Alice: Okay.

Rachel: Really, it was just me journaling kind of to process my experiences and then it became– I realized I was, like, logging each one, like name, age, what the date was, like–

And I went back to this and then I started this silly thing on Instagram called “toilet time-time” and it literally just came out of like a random moment where I said, “toilet time-time”. And I started filming myself while I was actually peeing on the toilet, you could only see my face, don’t worry.

And I started talking about dating. People were into it. I started getting a lot of responses, I was like, “This is really funny” so I kept doing it, and I kind of integrated that. One night I just sat down and was like, “What if I just made this into a show?”

Alice: Cool!

Rachel: And I wrote, I drafted a quick script, an honestly, half-ass script, and randomly submitted it to a couple of places, forgot about that, and a couple months later got an acceptance letter from United Solo Fest for this, but honestly, I panicked. I went, “Oh, I actually have to do this.”

Alice: That’s awesome!

Rachel: So, that’s sort of what– Yes, and I’m still in the process of making it, it’s November 6th.

Alice: That’s amazing. So, it’s kind of chronicling your time dating in New York.

Rachel: Yes.

Alice: Cool!

Rachel: It’s like I want to say, navigating and sort of balancing my feminism. The dissatisfaction also, with the system, and really, I think dissatisfaction, it’s a term to use about how I feel about what’s wrong but– and then also, coming to a self-acceptance is sort of the journey of this character. She’s not quite me, she’s me but like, she’s not totally me.

Alice: Yes, that’s awesome. Wow. I can’t wait for it. So, I will be there. I just have to get my tickets still.

Rachel: Yes, I’ve been bad about promoting it, so I also-

Alice: Yes, send it to me. Can you talk about what is the most rewarding part of being an actress?

Rachel: Yes, that’s tough too. I love performing live. I deal with a lot– I feel like I’m a very high energy person and I can kind of go-go-go, and not realize that I’m burned out. Performing live which unfortunately isn’t something that you get to do all that often as a working actor. In New York, I feel the most like myself when I get to perform live, and I think there’s something really special about that feeling, and that connection of being live in front of an audience, and staring at them and having them stare back at you, and sort of seeing each other. And not– what also excites me the most about performing is my relationship with the people who are there to see the work. The feeling that I get from that is probably the most rewarding. And it doesn’t come often.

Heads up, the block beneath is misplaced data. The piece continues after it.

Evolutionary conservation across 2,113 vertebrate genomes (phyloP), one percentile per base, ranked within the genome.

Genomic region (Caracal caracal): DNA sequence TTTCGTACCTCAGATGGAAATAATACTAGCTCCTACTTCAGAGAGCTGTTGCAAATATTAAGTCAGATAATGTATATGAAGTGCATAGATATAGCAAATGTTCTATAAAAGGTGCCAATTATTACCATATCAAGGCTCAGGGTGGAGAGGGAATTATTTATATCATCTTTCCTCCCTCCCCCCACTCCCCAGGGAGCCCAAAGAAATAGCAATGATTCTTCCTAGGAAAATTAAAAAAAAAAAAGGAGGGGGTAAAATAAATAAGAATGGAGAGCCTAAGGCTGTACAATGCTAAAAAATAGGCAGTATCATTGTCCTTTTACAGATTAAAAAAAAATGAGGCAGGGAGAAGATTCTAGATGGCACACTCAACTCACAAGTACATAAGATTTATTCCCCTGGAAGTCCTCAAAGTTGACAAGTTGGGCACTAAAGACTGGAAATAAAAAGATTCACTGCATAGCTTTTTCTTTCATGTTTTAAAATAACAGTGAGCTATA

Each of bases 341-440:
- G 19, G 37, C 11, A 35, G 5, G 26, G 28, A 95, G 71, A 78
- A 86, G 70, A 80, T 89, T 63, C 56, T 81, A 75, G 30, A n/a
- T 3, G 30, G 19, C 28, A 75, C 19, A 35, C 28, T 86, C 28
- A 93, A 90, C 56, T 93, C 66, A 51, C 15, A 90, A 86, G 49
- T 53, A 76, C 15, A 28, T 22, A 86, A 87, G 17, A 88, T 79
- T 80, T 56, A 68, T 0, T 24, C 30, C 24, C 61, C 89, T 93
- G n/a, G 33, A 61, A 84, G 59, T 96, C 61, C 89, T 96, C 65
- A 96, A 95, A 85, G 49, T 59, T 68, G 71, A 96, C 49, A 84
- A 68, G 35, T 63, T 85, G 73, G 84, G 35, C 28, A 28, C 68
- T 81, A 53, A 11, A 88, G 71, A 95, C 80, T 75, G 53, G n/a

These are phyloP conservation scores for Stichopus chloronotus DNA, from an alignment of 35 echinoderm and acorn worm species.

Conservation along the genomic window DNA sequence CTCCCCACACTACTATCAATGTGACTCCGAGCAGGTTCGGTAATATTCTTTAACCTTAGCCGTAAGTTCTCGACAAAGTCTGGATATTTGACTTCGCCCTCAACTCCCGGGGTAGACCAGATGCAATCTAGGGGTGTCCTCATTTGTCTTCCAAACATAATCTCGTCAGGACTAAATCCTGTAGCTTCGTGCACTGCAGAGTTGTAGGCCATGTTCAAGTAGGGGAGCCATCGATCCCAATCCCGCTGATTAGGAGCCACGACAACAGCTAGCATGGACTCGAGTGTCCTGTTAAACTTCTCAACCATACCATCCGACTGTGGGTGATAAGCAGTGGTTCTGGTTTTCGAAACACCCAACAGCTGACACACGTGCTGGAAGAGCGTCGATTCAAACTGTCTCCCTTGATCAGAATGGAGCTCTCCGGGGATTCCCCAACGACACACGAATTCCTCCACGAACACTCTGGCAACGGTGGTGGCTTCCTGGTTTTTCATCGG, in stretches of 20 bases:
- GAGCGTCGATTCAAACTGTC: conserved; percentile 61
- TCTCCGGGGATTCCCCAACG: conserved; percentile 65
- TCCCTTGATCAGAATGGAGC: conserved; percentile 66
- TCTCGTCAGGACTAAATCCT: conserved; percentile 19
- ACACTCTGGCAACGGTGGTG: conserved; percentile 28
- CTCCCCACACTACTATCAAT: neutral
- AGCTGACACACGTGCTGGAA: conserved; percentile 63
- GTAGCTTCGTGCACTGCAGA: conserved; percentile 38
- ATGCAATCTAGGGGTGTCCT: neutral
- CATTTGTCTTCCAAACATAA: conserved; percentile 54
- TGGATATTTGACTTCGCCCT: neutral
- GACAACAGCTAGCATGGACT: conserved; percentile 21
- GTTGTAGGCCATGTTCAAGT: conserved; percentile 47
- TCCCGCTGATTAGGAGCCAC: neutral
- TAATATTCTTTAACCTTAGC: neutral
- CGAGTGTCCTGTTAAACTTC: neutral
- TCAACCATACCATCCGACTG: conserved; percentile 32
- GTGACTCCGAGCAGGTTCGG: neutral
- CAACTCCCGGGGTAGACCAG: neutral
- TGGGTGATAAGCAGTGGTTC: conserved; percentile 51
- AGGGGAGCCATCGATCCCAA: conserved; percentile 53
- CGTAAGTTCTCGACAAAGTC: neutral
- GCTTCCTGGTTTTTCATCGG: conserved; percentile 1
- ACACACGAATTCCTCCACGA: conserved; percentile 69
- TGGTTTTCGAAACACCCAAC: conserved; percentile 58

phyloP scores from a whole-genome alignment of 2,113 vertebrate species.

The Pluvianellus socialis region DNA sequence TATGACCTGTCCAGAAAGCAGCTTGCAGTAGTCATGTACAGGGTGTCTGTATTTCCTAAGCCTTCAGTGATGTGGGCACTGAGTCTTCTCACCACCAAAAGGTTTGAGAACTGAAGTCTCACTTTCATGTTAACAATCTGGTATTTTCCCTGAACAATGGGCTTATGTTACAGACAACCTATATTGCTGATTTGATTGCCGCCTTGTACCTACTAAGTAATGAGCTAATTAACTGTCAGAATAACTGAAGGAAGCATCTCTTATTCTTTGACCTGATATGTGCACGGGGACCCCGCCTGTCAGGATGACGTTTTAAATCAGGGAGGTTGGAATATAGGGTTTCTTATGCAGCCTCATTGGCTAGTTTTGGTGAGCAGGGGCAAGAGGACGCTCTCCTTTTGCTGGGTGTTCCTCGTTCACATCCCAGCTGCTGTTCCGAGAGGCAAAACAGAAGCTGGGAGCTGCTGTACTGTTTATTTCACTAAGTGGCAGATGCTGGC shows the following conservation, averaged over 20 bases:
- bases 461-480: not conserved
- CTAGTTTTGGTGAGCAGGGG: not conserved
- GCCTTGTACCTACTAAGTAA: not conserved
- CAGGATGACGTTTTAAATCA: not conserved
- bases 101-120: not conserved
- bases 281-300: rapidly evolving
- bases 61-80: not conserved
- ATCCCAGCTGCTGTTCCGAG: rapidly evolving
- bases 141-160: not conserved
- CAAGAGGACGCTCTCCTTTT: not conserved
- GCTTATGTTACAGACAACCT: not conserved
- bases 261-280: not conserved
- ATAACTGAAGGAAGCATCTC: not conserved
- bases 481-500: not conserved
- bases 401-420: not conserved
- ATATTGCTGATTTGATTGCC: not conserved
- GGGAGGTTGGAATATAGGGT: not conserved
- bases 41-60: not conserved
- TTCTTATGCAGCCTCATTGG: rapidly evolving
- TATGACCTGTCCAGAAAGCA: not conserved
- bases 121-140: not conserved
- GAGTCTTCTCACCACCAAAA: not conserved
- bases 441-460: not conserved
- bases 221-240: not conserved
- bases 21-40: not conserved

Alice: Yes, that’s amazing, Rachel. You kind of talked about this a little bit in that answer but how do you conquer those feelings? Of being a freelancer and just overwhelmed and not having work at different points. That’s just being an actress in the city.

Rachel: Right and, I mean, it looks a little different for everybody, but I think what’s really helpful for me to remind myself of is the overwhelmed and the blues, that kind of blues you can kind of get from after a gig but not having anything else, kind of sort of in-between time.

Alice: Yes.

Rachel: It’s a unique experience to our profession as artists.

Alice: Mm-hmm.

Rachel: And that’s the one thing that I have to remind myself of, it’s that when I get down and I get anxiety about it because, of course, I’m human, I do. I have to remind myself that this is not a unique experience for artists, right? And freelancers in general. I have a few things, therapy. I have it today and I’m really looking forward to it. I go to therapy once a week and I’m happy to share my therapy resource too because it’s a great place that has a sliding scale, and it’s just a really good community of therapists. But I do therapy. That for me is essential. So, whatever that looks like for people I think it’s really important for artists and for everybody, but I think specifically for the artist. My schedule is all over the place, I’m coming off of seven shifts in a row. I worked seven straight shifts at my restaurant–

Alice: Wow.

Rachel: –as of last night, that is not normal. I normally do three or four days a week depending on– sometimes I have more income from other acting gigs and when I don’t, I pick up shifts, but everybody was sick at my work this week I kept getting called, I was like, “Yes, seven shifts straight!”

Alice: Wow.

Rachel: For Saturday, Sunday, Monday, Tues– over five days, I did seven shifts.

Alice: Wow.

Rachel: Yes, and that’s really hard. And then today I have therapy, I have rehearsal for my solo show, and tomorrow is kind of a day off. And I think it’s really hard when you’re a freelancer and you– in our gig economy to actually give yourself a day off.

Alice: Yes, definitely.

Rachel: You’re always supposed to be looking for more work because I don’t have consistent work in my field. I’m a dialect coach. I just got to coach actually, the character, James Spader’s character on Blacklist has to speak Portuguese, and I sp